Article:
I bet most of you never thought you’d see the day — the day when we’d be promoting the availability of credit rather than that new hot car or truck. Well, that day has come.
The source of this new revelation was the Chicago Automobile Trade Association (CATA). Shifting its $1.8 million advertising budget away from its Internet portal Website, www.drivechicago.com, the association launched on Oct. 28 a campaign to reassure consumers that competitive funding for a vehicle transaction is available.
The funny thing was the campaign wasn’t just aimed at consumers. In fact, Erik Higgins, director of dealer affairs for the association, said the campaign was also aimed at restoring confidence among its more than 500 dealer members.
“We’re trying to overcome the stigma that everything is frozen,” said Higgins, who estimated that the association lost about 12 members this year to the economic crisis. “Hey, lousy credit faces the same hurdle it did a year ago. I don’t think this changed overnight.”
So, did the market freeze? I talked about this last month. My feeling was it hadn’t, but I wasn’t so sure come November. So I popped onto our F&I forum to talk to some of the F&I managers there.
One forum member said it was clear lenders were spooked, as guidelines tightened significantly in October. Another forum member said the main source of dealer concerns is floorplan financing. Some lenders pulled out, while others changed the way they do business.
Rather than spew out some words about companies managing risk, I searched for something more concrete. That’s when I came across the Federal Reserve Board’s October 2008 Senior Loan Officer Opinion Survey on Banking Practices. The board does it every quarter. And let me tell you, if there is one document economists will be studying for years to come, it’s this one.
Across the board, there wasn’t a category of underwriting that didn’t tighten during the third quarter … absolutely none.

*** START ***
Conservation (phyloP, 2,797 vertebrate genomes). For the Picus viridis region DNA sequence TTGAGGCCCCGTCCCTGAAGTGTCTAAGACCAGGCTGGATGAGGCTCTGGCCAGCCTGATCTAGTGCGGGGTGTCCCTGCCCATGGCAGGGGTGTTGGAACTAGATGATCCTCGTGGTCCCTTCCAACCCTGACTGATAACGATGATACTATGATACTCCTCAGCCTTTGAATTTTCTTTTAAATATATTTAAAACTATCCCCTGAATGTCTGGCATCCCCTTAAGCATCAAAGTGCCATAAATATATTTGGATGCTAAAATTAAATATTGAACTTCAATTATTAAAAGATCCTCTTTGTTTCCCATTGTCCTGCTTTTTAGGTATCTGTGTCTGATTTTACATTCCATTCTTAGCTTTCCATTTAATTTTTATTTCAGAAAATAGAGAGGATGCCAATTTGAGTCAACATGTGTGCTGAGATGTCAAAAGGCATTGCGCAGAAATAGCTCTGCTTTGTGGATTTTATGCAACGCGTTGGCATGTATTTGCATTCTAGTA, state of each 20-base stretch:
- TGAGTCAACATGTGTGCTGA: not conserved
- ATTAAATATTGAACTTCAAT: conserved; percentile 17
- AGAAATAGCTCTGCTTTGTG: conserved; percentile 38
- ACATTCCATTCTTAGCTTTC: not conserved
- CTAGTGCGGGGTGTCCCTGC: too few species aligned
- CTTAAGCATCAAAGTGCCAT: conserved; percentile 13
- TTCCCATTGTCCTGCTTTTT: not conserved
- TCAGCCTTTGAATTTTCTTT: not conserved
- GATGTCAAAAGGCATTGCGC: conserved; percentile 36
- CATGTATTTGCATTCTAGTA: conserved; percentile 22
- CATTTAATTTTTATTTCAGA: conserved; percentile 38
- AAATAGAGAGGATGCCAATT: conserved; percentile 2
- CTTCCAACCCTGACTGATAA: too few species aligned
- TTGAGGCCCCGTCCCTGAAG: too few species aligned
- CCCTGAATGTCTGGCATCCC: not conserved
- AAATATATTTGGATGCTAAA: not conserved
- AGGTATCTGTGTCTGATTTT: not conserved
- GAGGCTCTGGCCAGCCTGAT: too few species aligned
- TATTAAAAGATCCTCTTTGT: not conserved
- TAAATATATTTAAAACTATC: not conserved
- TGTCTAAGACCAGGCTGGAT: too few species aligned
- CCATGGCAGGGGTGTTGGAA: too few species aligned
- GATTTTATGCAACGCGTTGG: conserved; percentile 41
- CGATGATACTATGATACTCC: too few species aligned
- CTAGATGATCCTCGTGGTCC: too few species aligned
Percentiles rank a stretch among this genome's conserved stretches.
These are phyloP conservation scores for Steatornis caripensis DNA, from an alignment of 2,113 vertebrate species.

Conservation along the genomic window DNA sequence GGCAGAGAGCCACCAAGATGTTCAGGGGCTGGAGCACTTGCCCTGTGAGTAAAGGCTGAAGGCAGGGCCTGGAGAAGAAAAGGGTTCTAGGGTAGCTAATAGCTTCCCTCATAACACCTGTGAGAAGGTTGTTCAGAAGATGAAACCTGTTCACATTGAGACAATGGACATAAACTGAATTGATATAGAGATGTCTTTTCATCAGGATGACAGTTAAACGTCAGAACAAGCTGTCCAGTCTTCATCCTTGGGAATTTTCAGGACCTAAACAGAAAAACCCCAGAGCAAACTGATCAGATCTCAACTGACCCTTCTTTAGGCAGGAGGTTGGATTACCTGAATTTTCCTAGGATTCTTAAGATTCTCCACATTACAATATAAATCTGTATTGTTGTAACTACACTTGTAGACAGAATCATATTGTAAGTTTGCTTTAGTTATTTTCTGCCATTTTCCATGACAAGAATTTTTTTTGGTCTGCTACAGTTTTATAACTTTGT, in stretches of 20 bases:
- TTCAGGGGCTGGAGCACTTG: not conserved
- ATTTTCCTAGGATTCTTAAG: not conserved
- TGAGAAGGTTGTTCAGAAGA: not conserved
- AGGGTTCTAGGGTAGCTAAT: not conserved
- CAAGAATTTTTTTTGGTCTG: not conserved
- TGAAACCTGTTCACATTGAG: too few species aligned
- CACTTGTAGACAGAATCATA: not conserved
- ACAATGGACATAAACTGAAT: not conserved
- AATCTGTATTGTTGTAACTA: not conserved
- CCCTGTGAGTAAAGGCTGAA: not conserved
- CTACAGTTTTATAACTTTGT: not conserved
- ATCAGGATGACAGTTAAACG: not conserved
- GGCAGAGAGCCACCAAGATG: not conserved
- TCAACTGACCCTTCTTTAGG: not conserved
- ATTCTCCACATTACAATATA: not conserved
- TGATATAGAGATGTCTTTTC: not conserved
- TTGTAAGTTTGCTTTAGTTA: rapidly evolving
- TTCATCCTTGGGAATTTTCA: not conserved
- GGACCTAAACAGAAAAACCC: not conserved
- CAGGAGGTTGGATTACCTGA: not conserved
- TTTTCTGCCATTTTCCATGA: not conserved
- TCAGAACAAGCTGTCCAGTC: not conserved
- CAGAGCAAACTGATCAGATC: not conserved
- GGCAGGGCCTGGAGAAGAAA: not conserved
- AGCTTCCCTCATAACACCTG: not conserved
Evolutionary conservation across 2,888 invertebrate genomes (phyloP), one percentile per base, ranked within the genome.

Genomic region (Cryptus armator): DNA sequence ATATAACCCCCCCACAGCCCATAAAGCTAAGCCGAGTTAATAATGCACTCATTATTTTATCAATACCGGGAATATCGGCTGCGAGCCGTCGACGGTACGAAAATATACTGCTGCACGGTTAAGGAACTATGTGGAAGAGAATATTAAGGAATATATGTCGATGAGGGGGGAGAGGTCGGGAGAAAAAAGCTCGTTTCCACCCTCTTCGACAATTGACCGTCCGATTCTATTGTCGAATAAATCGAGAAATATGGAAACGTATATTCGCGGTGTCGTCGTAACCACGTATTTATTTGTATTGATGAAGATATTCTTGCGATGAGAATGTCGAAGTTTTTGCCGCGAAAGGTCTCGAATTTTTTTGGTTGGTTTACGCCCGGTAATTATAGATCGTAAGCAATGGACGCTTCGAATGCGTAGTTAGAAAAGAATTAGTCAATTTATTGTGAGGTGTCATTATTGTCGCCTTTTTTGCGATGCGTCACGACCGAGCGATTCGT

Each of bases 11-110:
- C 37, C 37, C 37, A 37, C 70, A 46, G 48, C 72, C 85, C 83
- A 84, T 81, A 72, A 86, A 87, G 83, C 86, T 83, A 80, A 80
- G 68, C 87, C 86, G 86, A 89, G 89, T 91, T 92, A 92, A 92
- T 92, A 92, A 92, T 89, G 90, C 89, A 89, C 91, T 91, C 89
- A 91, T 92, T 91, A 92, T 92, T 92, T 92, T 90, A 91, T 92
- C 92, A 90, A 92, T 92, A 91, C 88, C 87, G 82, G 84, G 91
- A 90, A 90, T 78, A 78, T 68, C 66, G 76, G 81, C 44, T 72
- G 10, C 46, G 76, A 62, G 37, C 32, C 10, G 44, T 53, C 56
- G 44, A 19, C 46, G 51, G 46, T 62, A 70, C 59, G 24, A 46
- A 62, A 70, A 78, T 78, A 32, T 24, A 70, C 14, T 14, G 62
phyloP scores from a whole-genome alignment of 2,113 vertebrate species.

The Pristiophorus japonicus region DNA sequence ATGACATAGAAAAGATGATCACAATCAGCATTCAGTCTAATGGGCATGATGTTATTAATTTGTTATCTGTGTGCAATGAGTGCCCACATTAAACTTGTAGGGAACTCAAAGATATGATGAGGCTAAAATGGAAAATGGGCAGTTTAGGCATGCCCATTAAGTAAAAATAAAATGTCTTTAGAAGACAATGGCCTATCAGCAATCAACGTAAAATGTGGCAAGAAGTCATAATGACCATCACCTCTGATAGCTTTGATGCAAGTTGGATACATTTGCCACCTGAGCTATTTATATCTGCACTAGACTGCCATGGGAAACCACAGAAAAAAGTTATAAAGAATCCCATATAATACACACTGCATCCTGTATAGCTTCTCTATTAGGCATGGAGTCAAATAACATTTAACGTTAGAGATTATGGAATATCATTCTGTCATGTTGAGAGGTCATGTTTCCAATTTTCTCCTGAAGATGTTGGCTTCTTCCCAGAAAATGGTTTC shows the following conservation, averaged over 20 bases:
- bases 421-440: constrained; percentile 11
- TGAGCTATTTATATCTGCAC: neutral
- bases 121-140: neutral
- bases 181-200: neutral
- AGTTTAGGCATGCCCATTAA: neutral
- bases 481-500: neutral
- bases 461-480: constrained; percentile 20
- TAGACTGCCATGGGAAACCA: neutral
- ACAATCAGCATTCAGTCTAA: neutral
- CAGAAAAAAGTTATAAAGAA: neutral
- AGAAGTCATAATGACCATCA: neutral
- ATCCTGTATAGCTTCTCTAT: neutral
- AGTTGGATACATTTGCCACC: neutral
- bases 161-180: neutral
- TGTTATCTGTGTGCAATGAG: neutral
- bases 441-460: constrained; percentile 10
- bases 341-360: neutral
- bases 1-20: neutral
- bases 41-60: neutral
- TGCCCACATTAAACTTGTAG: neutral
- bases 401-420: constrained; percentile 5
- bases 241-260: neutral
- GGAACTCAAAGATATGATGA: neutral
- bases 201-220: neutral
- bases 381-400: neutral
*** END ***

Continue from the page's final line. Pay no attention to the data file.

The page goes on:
About 85 percent of the 55 domestic banks surveyed had tightened lending standards on commercial and industrial loans to large- and middle-market firms during the quarter. About 75 percent said they did the same for small firms.
Even more unbelievable is about 95 percent of U.S. banks surveyed said they increased the price they charge large- and medium-sized companies for credit lines. Think about that for a second, almost every bank in America increased credit prices.
What happened on the consumer side was even more daunting, with nearly 65 percent of respondents saying they tightened lending standards during the quarter. Sixty percent said they did the same for credit card loans. Additionally, a significant amount of respondents said they raised minimum required down payments on consumer loans, as well as spreads on loan rates.
“Half of domestic banks indicated that they had become either somewhat or much less willing to make consumer installment loans over the past three months, up from 35 percent in the July survey and the largest fraction in more than two decades,” the report stated.
One thing the report makes clear is the credit crisis was a big-bank crisis, not a bank-wide crisis. In fact, a higher amount of big banks said they tightened standards for both consumer and credit card loans. So there were loans to be had if you knew where to go.
The Federal Reserve Board’s report also made it clear that consumers were just as spooked as lenders, with 50 percent of respondents saying they experienced weaker demand for consumer loans of all types during the quarter. That stat alone is why I really think the CATA is on to something here. Yes, it’s clear lending came to a standstill, but the last thing we want to do is pass that message on to our customers.
The CATA isn’t the only one that’s realized this, as General Motors, Toyota, Ford, and Nissan are running similar advertising campaigns. “We know there is still demand ... but with the negative consumer news of late, consumer perception is there’s no financing available,” said Ben Poore, vice president of marketing for Infiniti.
I recently asked Mark Mishler, president and CEO of Resource Automotive, what he thought dealers should do in times like today. His response, “Sell more cars.” Isn’t that the truth?
For F&I managers, it’s time to start studying your lenders (see page 18 for tips) to see what they’re buying. Hey, we can either be proactive like the Chicago dealer association, or we can buy into this market crisis. I think you know where I stand.